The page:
The Market for Private Islands Is Sinking
If you’ve ever dreamed of owning your own private island, now might be your chance.
Weak demand and rising inventory for private islands around the world has created a buyer’s market, with prices down between 20 percent and 80 percent.
There are now more than 600 private islands for sale around the world, according to Chris Krolow of Private Islands Inc., which helps market and sell islands. Inventory is up by more than a third since before the recession.
You don’t even have to be a millionaire anymore to have your own piece of paradise. There are dozens islands around the world priced at $200,000 or less, and a few for under $50,000 (though don’t expect a villa and sandy beaches in the Bahamas for that).
Brokers say that demand remains healthy for high-quality islands – those that have houses, that are close to major population centers, with good beaches. But prices are sinking for the large and growing supply of undeveloped, remote islands that have become the castaways of the high-end real-estate market.
“The recession has divided this market in two,” said Farhad Vlaid, of Vladi Private Islands, one of the world’s largest private-island brokers, with offices in Germany and Toronto. “The quality islands are strengthening. But what I call ‘adventure islands,’ that are not inhabited, don’t have a hospital nearby and there’s maybe a problem with local politics and climate, that market is weakening. The sellers just don’t love their islands as much.”
Puangiangi Island, a 155-acre rock outcropping off the coast of New Zealand’s South Island, was priced at close to $4 million was recently sold for less than $800,000. Buenavista Island in Panama, with more than 200 meters of beaches, was priced at $3 million and is now going for $750,000.
Even bigger bargains include Leaf Cay in the Bahamas. The pristine island has three beaches, deep water docks (perfect for mega-yacht parking) and easy access to a nearby golf course. Leaf Cay was on the market for $24 million, but is now priced at $7 million.
Bucks Island, near Tortola in the British Virgin Islands, comes with a stone mansion perched on a cliff with 360-degree views. It also has infinity pools, clubhouses, marinas for fishing boats and plenty of white sandy beach. It was priced at $50 million but can now be purchased for $35.5 million, Vladi says.
Private Islands Inc. has more than 130 listings for $500,000 or less -- and a few for less than $100,000. There is an island off the coast of Panama listed at $30,000. It's 3/4 of an acre and doesn't have a house, but it does have plenty of parrots and toucans.
There are many reasons the island market is sinking. The global economy is weak, even for the super rich. Many of the newly wealthy snapped up islands as the ultimate status symbol before the recession hit, when high-profile island-owners like Richard Branson, Johnny Depp and Celine Dion made owning an island glamorous.
But the reality of owning a private island has turned out to be less charming than many buyers expected. Building a house or buildings on a private island requires costly permits that can take months, even years. Local governments in the far corners of the world are often rife with red tape and corruption.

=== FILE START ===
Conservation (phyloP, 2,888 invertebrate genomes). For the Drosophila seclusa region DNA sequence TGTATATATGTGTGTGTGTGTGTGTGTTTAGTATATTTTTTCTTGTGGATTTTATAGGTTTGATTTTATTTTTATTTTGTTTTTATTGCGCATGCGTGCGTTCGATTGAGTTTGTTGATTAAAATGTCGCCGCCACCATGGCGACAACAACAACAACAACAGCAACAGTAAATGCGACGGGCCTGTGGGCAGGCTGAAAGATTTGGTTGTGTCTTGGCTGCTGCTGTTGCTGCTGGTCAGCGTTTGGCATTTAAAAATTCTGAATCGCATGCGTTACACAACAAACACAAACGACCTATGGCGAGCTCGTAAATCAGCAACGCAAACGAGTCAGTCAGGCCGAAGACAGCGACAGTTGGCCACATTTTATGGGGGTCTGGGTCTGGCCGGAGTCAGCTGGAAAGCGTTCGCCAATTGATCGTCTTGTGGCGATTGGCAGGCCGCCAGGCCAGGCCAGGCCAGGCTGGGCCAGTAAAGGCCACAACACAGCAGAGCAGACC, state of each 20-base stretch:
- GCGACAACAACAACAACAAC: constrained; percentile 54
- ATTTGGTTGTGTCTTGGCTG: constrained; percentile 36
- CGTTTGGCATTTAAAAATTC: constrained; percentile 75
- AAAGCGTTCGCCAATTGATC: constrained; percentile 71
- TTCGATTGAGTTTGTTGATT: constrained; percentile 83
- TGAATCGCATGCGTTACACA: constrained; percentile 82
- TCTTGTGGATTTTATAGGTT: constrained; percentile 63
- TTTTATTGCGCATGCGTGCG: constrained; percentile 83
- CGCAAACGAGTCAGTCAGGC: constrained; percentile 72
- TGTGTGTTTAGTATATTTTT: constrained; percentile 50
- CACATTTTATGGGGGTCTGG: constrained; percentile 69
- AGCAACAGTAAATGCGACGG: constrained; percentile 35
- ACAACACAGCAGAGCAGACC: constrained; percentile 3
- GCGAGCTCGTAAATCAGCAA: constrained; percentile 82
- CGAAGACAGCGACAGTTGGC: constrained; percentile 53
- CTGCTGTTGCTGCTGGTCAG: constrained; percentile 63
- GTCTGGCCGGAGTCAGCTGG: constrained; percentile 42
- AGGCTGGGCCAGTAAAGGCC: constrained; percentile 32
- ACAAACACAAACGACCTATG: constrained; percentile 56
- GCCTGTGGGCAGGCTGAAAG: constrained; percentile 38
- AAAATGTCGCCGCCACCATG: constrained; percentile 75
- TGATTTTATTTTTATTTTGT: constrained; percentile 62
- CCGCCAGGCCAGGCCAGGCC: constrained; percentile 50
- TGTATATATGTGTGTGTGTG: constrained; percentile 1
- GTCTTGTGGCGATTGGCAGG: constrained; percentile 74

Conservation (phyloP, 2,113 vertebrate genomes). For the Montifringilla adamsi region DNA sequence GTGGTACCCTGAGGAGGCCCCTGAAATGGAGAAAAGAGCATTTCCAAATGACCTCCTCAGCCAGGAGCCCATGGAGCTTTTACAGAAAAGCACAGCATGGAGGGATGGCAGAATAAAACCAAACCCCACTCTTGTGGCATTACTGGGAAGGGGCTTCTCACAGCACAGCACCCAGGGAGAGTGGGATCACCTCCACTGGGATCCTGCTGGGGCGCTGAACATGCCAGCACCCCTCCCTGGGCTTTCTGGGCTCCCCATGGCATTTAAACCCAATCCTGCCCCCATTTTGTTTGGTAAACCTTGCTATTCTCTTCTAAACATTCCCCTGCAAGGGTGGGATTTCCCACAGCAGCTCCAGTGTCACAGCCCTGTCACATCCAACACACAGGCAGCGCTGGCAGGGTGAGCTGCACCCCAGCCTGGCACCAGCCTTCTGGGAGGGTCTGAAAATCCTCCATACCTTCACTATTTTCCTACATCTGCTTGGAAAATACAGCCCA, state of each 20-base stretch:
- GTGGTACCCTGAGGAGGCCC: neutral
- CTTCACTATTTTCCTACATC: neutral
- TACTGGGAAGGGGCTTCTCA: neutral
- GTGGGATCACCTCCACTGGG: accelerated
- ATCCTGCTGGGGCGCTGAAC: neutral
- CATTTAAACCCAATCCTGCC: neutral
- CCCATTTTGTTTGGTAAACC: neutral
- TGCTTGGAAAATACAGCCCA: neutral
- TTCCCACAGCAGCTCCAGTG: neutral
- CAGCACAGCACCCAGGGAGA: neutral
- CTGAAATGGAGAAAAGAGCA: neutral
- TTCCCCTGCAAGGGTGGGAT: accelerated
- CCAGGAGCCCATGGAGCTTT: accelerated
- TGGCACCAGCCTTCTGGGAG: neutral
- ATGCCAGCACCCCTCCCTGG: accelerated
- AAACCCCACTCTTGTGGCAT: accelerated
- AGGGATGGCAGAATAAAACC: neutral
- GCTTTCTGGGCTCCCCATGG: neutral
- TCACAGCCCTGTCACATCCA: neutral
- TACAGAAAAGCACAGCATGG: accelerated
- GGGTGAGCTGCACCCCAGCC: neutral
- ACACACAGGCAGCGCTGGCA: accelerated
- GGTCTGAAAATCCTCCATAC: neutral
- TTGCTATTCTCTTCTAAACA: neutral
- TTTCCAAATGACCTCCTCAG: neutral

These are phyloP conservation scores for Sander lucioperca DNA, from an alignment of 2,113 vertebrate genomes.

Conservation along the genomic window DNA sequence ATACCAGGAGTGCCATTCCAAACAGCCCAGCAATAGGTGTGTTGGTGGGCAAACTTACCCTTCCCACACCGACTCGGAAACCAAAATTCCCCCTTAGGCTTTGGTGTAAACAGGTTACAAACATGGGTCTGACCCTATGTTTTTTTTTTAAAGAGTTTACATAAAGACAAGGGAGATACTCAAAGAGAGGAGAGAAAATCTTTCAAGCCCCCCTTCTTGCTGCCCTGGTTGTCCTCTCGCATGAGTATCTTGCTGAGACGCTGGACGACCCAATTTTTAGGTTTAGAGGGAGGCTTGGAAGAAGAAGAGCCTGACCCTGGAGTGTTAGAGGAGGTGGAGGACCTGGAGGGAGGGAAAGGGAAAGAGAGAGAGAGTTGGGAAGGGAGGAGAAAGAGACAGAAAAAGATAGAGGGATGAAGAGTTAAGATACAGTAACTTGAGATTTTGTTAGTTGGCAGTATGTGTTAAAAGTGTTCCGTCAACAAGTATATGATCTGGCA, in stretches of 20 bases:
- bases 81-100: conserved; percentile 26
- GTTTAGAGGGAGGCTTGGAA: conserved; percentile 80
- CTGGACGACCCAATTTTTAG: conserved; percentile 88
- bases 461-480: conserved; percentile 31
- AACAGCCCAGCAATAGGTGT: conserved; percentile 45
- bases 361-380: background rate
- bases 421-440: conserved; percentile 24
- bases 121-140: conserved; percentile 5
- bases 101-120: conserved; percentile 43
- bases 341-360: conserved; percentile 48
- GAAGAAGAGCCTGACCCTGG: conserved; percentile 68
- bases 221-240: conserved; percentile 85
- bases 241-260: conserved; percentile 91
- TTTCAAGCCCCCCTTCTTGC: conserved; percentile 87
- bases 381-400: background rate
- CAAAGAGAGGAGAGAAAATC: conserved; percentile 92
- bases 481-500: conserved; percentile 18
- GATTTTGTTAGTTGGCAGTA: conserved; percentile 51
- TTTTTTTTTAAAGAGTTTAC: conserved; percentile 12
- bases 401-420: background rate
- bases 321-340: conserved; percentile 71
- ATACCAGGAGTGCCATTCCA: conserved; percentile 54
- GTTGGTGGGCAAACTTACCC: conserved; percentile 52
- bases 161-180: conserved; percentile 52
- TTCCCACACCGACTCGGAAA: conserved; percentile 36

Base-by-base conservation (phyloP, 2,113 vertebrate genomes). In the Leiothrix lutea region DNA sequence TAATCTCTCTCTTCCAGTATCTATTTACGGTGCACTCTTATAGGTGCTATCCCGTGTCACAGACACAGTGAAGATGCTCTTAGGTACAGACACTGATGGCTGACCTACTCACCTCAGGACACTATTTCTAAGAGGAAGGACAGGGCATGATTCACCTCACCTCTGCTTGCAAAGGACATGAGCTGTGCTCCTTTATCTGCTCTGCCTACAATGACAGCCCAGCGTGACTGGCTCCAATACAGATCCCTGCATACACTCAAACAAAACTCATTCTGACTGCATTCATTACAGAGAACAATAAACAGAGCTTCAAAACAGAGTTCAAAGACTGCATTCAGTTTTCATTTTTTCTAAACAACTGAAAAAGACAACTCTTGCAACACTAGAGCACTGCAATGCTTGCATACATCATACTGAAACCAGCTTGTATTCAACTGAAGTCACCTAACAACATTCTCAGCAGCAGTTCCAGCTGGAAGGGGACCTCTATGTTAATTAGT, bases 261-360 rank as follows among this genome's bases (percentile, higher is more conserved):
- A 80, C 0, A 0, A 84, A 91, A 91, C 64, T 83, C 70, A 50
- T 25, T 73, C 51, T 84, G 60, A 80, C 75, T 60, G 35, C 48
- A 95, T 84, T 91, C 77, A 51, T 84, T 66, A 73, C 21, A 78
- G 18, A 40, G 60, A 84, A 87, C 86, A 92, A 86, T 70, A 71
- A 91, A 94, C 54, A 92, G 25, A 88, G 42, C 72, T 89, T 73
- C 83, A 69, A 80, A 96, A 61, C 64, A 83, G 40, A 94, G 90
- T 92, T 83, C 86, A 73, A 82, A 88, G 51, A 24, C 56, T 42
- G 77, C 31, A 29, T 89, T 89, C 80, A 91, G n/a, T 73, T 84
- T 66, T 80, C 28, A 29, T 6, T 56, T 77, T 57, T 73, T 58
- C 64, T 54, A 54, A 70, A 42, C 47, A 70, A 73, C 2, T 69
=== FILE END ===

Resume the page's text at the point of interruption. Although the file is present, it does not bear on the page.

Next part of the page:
The logistics of getting to an island, by plane, then boat or a connection to a smaller plane, turns out to be a hassle for the time-pressed wealthy. And some families rarely visited their island because of the demands of their businesses or families.
Craig McCaw, the telecom tycoon, bought the 780-acre James Island off the coast of Vancouver in 2006 for $26 million. It’s got an 18-hole Jack Nicklaus Signature golf course, a 5,000-square foot house, six guest cottages, an airstrip and fake “western village.”
McCaw told the Wall Street Journal that while he “adores" the island he doesn’t visit often enough. He said his school-age kids have so many activities at their home in California and “no one wants to be left behind." He is now selling James Island for $75 million.
Mark Lester, the marketer for James Island and the senior vice-president of the Specialized Assets Group of Sotheby’s International Canada, said he has seen strong interest in the island – especially from prospective Asian buyers. He said some of the interest from local buyers is from consortiums – a group of 10 people, for instance, who want to split the cost and upkeep.
The island can be divided into 80 lots, but Lester says the ideal size would be 10 lots, “so you preserve the privacy and use that the land affords now.”
He said he is careful to screen prospective buyers for their ability to do a deal, since showing an island can be time consuming and expensive. “I want to make sure I’m not just taking someone out for a picnic and day on the island,” he said. “We’re very rigorous about pre-qualifying people.”
Greece epitomizes the current state of the private-island market. The country's economic troubles have led to many great bargains on some of the most beautiful islands in the world, but Chris Krolow of Private Islands Inc., who has several new listings in Greece, has not closed any deals since there is so much red tape and uncertainty in Greece.
For the right person, though, one of Krolow's latest offerings could be a steal. He's showing a chain of five islands selling as a group for 4.9 million euros.
“You could buy all five islands,” says Krolow. “So when you’re at a party with other rich guys and they ask, ‘How big is your island?' You could say, ‘Well, I have my own archipelago.’ That’s when you’re really rich, when you have your own archipelago."
-By CNBC's Robert Frank
Follow Robert Frank on Twitter: @robtfrank